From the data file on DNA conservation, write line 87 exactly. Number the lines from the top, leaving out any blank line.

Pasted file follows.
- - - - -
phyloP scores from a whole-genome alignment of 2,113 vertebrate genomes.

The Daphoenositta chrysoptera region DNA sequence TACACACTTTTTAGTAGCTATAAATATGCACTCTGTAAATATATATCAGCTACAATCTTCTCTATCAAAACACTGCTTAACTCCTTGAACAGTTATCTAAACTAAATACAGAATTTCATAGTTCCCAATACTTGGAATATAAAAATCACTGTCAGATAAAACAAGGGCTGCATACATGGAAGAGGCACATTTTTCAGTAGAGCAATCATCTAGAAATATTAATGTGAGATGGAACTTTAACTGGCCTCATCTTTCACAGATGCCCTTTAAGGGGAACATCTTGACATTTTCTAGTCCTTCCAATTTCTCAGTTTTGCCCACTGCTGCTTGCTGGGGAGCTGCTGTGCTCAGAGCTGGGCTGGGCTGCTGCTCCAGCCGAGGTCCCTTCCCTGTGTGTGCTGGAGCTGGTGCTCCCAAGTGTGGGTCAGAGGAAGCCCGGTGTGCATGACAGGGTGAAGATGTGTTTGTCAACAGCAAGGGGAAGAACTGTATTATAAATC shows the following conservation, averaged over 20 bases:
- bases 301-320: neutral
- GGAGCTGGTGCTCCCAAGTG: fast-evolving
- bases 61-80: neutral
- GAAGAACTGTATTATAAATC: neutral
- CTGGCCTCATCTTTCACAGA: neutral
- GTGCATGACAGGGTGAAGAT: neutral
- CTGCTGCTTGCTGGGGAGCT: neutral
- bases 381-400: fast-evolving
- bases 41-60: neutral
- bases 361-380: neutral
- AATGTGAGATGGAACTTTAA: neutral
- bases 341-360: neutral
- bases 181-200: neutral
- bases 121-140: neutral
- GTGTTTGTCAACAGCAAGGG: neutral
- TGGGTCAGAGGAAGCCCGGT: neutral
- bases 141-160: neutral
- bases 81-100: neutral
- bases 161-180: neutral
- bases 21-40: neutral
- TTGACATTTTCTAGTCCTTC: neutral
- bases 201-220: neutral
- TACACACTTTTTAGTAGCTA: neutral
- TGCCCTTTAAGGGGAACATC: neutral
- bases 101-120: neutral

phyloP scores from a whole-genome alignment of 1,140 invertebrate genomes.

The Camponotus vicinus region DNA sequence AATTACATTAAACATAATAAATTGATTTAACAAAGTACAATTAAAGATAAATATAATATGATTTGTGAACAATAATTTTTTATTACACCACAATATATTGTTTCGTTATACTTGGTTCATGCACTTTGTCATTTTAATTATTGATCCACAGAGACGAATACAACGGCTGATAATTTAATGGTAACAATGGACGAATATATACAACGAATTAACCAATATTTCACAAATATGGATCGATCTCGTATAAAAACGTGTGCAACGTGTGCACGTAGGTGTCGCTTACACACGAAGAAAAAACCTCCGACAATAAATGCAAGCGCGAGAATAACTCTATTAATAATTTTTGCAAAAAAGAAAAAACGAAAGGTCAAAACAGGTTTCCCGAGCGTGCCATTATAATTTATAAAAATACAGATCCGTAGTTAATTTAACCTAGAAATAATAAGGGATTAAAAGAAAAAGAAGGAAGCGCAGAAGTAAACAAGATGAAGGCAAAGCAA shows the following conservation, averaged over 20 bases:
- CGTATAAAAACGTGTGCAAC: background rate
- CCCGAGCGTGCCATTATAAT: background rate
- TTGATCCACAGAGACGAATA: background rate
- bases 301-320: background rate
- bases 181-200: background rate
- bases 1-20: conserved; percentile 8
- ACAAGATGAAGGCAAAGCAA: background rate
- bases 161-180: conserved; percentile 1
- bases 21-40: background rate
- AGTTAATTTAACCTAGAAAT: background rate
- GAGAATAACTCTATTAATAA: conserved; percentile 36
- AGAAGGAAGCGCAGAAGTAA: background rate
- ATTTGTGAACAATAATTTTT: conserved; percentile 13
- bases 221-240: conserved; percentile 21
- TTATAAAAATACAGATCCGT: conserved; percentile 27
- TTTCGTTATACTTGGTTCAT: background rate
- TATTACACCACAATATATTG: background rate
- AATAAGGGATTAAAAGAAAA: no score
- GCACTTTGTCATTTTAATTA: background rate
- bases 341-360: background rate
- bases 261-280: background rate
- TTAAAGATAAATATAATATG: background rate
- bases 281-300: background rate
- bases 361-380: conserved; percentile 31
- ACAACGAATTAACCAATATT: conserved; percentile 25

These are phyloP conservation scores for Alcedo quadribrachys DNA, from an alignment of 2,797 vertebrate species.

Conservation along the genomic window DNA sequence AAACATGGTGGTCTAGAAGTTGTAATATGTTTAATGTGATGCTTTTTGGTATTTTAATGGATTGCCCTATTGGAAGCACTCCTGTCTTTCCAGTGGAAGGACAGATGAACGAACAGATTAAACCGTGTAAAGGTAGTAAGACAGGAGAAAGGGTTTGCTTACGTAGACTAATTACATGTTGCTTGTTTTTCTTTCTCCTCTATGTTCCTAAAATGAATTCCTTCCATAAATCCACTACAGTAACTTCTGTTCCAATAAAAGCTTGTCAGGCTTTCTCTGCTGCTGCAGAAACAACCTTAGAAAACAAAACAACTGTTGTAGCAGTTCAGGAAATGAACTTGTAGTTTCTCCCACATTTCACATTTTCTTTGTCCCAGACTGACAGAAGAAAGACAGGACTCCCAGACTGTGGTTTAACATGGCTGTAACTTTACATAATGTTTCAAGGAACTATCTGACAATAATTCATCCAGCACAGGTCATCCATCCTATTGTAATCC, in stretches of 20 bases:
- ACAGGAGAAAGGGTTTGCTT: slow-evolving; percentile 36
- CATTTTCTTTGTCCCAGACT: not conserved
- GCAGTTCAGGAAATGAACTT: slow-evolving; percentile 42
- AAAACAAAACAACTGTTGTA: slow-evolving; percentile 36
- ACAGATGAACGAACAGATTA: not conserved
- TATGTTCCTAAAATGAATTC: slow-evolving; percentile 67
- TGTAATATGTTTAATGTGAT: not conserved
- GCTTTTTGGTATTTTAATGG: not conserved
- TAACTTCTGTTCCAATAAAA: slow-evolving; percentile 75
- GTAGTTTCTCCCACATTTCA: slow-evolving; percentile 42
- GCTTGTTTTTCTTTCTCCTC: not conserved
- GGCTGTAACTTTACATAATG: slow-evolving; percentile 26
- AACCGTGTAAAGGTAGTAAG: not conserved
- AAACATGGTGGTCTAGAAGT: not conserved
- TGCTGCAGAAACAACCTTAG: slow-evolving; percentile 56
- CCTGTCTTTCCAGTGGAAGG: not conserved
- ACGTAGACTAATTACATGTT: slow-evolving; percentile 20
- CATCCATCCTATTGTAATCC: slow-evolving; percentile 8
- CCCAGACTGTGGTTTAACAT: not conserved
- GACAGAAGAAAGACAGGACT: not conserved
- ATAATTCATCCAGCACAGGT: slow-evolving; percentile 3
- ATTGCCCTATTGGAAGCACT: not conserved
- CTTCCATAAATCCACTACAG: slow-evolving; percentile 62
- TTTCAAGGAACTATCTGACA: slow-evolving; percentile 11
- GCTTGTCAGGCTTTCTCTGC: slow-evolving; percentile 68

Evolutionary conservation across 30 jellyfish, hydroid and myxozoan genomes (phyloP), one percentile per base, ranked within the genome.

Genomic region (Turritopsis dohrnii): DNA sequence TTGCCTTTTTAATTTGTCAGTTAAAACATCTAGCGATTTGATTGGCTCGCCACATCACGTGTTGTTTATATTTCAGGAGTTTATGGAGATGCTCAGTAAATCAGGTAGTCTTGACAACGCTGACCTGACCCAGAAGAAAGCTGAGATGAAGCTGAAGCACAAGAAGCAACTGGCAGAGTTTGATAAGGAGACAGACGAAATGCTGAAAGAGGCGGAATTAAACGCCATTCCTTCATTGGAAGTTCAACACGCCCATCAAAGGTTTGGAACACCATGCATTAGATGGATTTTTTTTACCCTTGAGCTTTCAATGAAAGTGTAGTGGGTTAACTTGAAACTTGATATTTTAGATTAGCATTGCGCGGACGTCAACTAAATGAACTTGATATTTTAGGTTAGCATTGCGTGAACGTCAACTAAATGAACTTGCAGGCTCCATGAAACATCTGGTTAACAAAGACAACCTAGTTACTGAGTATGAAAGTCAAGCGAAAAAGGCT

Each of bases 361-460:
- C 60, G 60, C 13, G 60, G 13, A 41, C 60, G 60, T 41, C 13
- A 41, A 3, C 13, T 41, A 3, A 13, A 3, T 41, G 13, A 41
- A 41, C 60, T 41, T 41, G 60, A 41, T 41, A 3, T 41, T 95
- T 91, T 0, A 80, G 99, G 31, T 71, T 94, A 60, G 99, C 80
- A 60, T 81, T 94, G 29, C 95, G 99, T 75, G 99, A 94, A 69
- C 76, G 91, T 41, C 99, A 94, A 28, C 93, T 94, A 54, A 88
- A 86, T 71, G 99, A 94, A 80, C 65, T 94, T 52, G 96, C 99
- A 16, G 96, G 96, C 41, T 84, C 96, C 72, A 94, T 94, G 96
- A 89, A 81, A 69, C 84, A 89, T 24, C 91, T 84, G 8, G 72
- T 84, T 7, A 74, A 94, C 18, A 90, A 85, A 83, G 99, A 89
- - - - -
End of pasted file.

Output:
- A 41, C 60, T 41, T 41, G 60, A 41, T 41, A 3, T 41, T 95